The system, which was developed in collaboration with sustainability consultancy BSR, will cover attributes such as environmentally preferable materials, energy efficiency, responsible end-of-life treatment and environmentally-responsible manufacturing. Device manufacturers will submit an assessment of each device to determine how many of 15 key criteria are met. The criteria cover everything from the percentage of recycled metals used to the restriction on hazardous compounds employed.
The overall rating represents the composite score of these environmental attributes. Consumers will find the eco-ratings labels on AT&T-branded mobile devices or will be able to go online for more details about the ratings, the overall sustainability scale for mobile devices and available products.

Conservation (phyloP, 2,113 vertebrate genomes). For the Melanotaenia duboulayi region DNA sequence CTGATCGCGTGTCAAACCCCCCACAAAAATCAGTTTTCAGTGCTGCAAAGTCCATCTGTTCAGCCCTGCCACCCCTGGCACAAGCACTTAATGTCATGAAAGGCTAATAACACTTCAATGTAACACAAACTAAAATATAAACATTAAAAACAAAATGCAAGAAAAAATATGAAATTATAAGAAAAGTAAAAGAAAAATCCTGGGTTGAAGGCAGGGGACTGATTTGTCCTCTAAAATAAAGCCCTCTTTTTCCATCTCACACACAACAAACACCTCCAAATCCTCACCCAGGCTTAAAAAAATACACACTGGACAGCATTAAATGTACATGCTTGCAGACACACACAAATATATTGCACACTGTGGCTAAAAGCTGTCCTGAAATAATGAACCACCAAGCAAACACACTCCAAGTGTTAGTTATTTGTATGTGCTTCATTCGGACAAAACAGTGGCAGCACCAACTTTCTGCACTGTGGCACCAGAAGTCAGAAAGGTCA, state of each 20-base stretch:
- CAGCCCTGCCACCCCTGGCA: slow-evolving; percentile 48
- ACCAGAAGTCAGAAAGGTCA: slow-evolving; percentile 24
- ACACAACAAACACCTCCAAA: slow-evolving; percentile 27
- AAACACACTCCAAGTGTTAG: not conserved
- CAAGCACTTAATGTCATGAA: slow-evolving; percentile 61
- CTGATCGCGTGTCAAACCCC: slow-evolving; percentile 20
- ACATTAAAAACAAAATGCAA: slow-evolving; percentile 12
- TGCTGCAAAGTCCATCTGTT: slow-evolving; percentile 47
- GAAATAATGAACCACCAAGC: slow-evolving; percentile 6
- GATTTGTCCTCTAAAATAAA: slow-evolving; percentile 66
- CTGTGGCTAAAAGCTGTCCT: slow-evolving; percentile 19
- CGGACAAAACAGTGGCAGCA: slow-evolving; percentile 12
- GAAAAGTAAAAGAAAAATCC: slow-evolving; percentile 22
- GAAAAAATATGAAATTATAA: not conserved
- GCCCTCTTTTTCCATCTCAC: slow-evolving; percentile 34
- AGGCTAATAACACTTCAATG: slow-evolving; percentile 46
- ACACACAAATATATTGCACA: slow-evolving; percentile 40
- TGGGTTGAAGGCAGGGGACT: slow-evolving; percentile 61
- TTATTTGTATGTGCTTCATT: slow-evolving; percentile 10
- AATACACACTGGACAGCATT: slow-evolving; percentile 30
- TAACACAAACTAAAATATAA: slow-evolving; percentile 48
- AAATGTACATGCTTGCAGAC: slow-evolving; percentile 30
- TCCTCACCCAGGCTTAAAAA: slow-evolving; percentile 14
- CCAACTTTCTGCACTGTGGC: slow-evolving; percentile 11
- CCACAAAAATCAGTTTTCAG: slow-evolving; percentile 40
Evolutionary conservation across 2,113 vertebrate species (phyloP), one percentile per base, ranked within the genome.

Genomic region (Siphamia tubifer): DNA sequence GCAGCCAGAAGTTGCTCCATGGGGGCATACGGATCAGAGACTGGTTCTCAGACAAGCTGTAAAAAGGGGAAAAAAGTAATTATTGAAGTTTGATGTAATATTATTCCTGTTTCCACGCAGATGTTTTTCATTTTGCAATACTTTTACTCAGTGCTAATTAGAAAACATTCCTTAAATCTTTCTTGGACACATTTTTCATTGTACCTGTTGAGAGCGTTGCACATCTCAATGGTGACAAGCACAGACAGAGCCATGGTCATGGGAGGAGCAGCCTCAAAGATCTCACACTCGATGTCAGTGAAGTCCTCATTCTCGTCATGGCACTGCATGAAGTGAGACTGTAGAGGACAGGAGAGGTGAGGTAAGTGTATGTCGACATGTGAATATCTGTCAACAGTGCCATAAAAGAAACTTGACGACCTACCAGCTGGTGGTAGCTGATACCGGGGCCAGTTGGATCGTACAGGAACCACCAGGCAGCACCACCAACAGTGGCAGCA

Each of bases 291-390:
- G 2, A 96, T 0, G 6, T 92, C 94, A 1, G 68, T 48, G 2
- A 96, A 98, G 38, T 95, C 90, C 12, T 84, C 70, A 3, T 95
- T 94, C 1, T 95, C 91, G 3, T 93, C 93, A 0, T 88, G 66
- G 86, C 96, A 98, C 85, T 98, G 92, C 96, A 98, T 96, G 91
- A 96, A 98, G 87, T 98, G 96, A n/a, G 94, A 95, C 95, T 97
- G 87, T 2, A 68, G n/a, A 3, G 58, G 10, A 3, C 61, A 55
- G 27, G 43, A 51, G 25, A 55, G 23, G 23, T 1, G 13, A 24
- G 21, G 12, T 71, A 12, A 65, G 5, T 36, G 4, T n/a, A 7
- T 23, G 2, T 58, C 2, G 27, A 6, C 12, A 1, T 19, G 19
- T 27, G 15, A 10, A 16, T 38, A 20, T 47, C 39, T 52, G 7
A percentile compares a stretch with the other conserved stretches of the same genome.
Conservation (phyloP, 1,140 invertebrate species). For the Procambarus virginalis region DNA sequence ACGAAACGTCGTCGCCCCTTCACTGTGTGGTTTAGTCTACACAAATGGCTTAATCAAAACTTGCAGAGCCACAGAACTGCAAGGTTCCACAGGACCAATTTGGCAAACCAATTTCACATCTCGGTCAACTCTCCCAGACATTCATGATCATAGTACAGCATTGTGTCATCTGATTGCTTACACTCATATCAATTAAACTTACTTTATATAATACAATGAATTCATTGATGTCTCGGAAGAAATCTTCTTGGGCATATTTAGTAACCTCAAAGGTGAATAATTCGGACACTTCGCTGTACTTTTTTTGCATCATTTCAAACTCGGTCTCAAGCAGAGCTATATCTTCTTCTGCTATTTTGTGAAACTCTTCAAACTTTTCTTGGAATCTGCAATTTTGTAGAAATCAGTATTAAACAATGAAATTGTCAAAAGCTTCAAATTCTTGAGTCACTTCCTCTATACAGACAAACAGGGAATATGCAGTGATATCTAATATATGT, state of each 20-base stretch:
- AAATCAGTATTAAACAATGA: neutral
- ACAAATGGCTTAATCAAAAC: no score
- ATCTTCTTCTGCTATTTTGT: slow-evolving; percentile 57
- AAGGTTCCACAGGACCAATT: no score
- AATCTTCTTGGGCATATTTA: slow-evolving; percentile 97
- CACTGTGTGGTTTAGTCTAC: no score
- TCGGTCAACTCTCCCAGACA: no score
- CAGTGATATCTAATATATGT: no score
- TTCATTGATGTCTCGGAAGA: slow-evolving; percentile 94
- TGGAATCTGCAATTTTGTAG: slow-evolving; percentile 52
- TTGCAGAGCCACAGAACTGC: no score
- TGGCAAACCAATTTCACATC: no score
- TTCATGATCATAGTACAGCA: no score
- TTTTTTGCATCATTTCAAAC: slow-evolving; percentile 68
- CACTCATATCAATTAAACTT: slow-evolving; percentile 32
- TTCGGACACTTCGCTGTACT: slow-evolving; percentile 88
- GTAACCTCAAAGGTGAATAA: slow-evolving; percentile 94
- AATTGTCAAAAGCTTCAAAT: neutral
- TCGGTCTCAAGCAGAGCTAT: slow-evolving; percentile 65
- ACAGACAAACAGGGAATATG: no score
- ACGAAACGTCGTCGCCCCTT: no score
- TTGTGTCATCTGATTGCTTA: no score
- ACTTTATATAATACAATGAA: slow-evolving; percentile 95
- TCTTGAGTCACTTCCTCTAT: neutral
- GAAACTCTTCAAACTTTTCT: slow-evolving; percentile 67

According to the company, the system is a direct response to customer wants and needs. In a Deloitte study on consumer trends in the purchase of sustainable products, 54% of shoppers consider sustainability to be one of their decision making factors.
AT&T’s action is commendable, but it seems to me that industry-wide environmental rating systems are far more useful. EPEAT (Electronic Product Environmental Assessment Tool) from the Green Electronics Council in the US assesses products on a wide range of environmental factors, but so far has focussed primarily on computers and peripherals. Energy star tackles power aspects such as battery rechargers, but not broader environmental product issues.
It would have been more useful in the long run if AT&T had put the effort into trying to promote some industry-wide rating system, particularly since the company’s scheme seems to involve self-assessment. Any ratings system needs to be closely policed to make sure criteria are being met and that’s best achieved by an independent, industry-supported body.